And maybe that’s it. Maybe it’s the curiosity factor of my life– the wanderlust, the desire to continue to try new things, to not be stuck in the same old thing day in and day out. To stimulate my brain.
Here, it feels as though time has stood still. As though if there were a jug of moonshine and a telegraph machine sitting in the corner, everyone would be perfectly content, with the only thing to talk about is each other.
I love my family. I really do. But I think this blog post is coming out of the fact that I don’t really relate to them. I’m pleasant and everything but I don’t have anything to contribute to their gabbing about who got drunk and who slept with who and this is how you should raise your child and so on and so forth.
They are all in each other’s business so much that it’s unhealthy. My mom’s phone rang 13 times on a short seven minute drive. Why? Why is that so necessary?
Sometimes I wish we were closer, that I didn’t feel something that I’m having a hard time describing—because I don’t want to write the word. Ashamed maybe? Wishing they could set their sights on something better? Set their sights for the stars and even if they don’t make it at least they have the moon and all of the new, wonderful possibilities that opportunity presents.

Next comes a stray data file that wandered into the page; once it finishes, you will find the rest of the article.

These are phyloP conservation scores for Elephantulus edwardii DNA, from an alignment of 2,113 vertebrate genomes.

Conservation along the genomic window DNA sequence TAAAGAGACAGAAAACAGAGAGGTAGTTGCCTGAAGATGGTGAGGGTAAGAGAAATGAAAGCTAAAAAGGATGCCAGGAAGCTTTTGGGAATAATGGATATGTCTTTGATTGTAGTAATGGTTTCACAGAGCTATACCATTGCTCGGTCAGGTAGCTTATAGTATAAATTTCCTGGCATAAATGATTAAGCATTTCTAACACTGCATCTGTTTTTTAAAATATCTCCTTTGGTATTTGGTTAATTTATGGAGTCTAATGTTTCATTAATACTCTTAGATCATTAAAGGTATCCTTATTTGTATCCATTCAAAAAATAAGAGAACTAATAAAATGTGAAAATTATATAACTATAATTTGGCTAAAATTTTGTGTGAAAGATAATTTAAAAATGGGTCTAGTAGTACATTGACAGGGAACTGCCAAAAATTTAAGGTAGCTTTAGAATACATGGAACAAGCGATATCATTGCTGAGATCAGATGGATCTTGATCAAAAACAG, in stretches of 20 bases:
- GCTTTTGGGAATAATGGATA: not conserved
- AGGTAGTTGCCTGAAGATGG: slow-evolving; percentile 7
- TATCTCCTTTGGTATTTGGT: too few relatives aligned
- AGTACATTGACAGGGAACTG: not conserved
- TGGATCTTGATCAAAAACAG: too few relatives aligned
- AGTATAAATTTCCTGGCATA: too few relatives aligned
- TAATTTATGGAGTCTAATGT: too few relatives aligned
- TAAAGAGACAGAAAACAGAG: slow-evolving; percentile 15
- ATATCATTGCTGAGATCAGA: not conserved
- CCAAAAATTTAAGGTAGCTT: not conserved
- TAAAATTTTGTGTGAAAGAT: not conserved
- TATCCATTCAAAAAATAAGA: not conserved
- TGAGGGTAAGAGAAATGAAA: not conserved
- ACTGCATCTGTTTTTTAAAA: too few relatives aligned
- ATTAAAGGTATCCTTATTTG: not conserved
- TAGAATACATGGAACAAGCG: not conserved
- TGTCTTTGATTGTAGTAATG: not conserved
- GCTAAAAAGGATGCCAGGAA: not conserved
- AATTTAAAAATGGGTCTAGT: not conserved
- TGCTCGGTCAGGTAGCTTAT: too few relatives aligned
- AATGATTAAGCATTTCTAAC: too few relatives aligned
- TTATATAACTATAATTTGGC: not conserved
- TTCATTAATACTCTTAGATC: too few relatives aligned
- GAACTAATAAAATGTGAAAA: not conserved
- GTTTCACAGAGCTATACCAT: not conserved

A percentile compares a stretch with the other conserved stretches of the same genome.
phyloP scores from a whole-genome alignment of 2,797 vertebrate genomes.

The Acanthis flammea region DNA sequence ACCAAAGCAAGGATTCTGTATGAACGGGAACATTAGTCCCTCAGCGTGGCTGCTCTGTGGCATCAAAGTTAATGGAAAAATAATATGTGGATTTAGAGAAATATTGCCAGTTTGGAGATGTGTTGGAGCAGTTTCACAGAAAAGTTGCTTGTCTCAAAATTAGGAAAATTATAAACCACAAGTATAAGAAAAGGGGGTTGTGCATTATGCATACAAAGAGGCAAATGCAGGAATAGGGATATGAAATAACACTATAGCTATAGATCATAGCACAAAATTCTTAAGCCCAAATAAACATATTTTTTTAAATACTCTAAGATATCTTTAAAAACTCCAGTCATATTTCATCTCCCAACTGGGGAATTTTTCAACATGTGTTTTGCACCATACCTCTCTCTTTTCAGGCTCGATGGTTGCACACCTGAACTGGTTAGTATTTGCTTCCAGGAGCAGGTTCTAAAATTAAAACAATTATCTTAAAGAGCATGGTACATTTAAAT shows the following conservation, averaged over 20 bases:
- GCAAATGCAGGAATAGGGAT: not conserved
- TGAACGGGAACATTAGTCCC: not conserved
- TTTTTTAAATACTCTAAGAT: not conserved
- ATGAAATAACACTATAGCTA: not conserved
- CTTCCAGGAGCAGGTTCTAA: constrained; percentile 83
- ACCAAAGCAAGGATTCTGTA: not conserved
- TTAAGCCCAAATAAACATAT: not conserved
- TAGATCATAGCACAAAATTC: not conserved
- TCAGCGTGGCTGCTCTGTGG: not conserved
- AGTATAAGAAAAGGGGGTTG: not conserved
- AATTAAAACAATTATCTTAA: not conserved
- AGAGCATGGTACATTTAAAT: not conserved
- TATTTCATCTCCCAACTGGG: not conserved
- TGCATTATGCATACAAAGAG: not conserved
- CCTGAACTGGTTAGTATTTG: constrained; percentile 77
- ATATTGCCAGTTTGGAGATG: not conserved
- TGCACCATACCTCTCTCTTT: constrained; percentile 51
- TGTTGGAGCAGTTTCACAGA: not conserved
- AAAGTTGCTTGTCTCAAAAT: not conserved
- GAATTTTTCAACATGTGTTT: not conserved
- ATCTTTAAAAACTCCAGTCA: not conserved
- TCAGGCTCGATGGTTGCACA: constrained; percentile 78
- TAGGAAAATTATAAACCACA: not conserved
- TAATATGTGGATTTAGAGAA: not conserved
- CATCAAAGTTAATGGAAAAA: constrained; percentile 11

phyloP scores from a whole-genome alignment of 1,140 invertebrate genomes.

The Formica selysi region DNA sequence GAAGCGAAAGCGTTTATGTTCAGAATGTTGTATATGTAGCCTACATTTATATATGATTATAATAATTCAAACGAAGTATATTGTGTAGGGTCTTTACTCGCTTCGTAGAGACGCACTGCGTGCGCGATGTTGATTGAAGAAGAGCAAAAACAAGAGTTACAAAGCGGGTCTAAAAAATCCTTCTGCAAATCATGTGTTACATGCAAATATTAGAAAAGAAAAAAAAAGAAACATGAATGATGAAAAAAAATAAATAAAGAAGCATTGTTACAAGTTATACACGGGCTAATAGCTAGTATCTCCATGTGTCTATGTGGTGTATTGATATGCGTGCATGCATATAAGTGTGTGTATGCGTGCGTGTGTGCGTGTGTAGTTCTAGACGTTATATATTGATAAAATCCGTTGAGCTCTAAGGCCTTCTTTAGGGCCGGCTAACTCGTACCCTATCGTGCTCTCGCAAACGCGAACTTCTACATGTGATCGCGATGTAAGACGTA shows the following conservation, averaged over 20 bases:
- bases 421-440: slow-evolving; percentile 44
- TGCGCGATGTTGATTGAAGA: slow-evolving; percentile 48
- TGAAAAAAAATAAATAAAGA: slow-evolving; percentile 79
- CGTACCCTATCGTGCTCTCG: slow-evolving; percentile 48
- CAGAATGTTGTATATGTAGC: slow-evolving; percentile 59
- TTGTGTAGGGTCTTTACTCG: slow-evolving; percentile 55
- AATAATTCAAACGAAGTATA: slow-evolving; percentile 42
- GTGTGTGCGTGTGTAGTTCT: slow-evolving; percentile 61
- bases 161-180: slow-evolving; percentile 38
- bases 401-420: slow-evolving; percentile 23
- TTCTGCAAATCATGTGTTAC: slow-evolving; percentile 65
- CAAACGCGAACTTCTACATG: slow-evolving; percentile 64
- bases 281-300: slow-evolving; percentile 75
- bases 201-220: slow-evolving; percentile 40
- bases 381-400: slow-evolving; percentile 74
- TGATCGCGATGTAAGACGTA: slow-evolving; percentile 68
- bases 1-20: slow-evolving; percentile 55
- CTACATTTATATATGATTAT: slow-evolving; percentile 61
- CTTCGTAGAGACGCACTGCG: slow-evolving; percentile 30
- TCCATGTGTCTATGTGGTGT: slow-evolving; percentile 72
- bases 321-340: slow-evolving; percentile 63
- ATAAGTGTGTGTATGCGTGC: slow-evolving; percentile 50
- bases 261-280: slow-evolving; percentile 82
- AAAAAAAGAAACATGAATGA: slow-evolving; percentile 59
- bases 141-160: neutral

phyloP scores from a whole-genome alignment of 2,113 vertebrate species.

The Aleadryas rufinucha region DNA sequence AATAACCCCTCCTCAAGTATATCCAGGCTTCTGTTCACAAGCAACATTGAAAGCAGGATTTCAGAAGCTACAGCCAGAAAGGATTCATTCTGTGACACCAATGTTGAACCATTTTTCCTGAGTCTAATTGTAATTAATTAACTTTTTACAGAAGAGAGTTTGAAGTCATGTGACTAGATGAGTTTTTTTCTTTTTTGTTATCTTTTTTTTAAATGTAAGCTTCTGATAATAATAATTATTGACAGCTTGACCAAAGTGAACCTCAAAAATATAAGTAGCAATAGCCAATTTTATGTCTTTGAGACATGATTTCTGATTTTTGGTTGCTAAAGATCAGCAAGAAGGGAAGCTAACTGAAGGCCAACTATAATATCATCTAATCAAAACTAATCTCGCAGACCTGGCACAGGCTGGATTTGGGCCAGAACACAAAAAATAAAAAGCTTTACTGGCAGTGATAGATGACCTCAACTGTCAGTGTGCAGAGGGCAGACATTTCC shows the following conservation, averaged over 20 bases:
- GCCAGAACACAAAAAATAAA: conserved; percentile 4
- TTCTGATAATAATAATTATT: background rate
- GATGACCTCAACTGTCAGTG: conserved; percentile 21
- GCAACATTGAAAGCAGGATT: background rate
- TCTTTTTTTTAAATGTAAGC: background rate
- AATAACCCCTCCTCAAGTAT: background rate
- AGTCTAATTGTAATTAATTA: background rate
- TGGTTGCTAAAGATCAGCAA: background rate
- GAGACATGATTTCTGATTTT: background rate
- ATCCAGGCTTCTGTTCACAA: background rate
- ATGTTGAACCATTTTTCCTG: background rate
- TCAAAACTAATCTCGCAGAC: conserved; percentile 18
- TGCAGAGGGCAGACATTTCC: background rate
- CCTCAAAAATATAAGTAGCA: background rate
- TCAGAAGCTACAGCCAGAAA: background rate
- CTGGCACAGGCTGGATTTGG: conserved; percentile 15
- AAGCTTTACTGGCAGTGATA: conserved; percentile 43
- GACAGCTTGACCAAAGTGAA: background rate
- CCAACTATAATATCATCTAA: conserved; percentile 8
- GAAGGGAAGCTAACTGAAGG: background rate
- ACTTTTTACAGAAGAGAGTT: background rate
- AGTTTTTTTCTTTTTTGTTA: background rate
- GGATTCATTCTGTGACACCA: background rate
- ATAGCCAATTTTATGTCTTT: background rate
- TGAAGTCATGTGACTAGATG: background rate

And yet — I’m grateful to go back home to my life. My bed. My things. My world view where we talk about things and dream about ideas instead of the day-to-day minutiae of what someone said or what a spouse said.
This home for me is never really relaxing. I always feel as though I’m on guard, needing to be ready to defend myself at a moment’s notice. I don’t agree with some of their more conservative views – and it’s not even conservative for church’s sake. No, no, no. We were not brought up religious at all.
No, it’s more that they are conservative because they are uninformed. The world is a big place and there’s a lot goin on but they wouldn’t know it because it feels like this is the biggest place in the world where only the happenings here are of importance.
All of this sounds rather elitist. And it’s really not meant to. I love my family with all my heart and only want them to be happy. I wish they could see past the ends of their noses to everything that is happening out there — but in the end, if they are happy being cocooned into their own secluded world, then I hope they are fulfilled. Perhaps I need to get over myself and just let them be. And maybe it’s all right that we have nothing to talk about. That we have nothing in common. That our worldand life experiences are vastly different except for that shared experience of growing up together.
I wanted out. They never wanted to leave.
In the end, nothing will change, except a few small things: I will set different boundaries for my own sanity, and hopefully continue to practice patience. I’m not going to change them, and they are not going to change me.
Static electricity. That’s the best way to describe this functionally dysfunctional family of mine.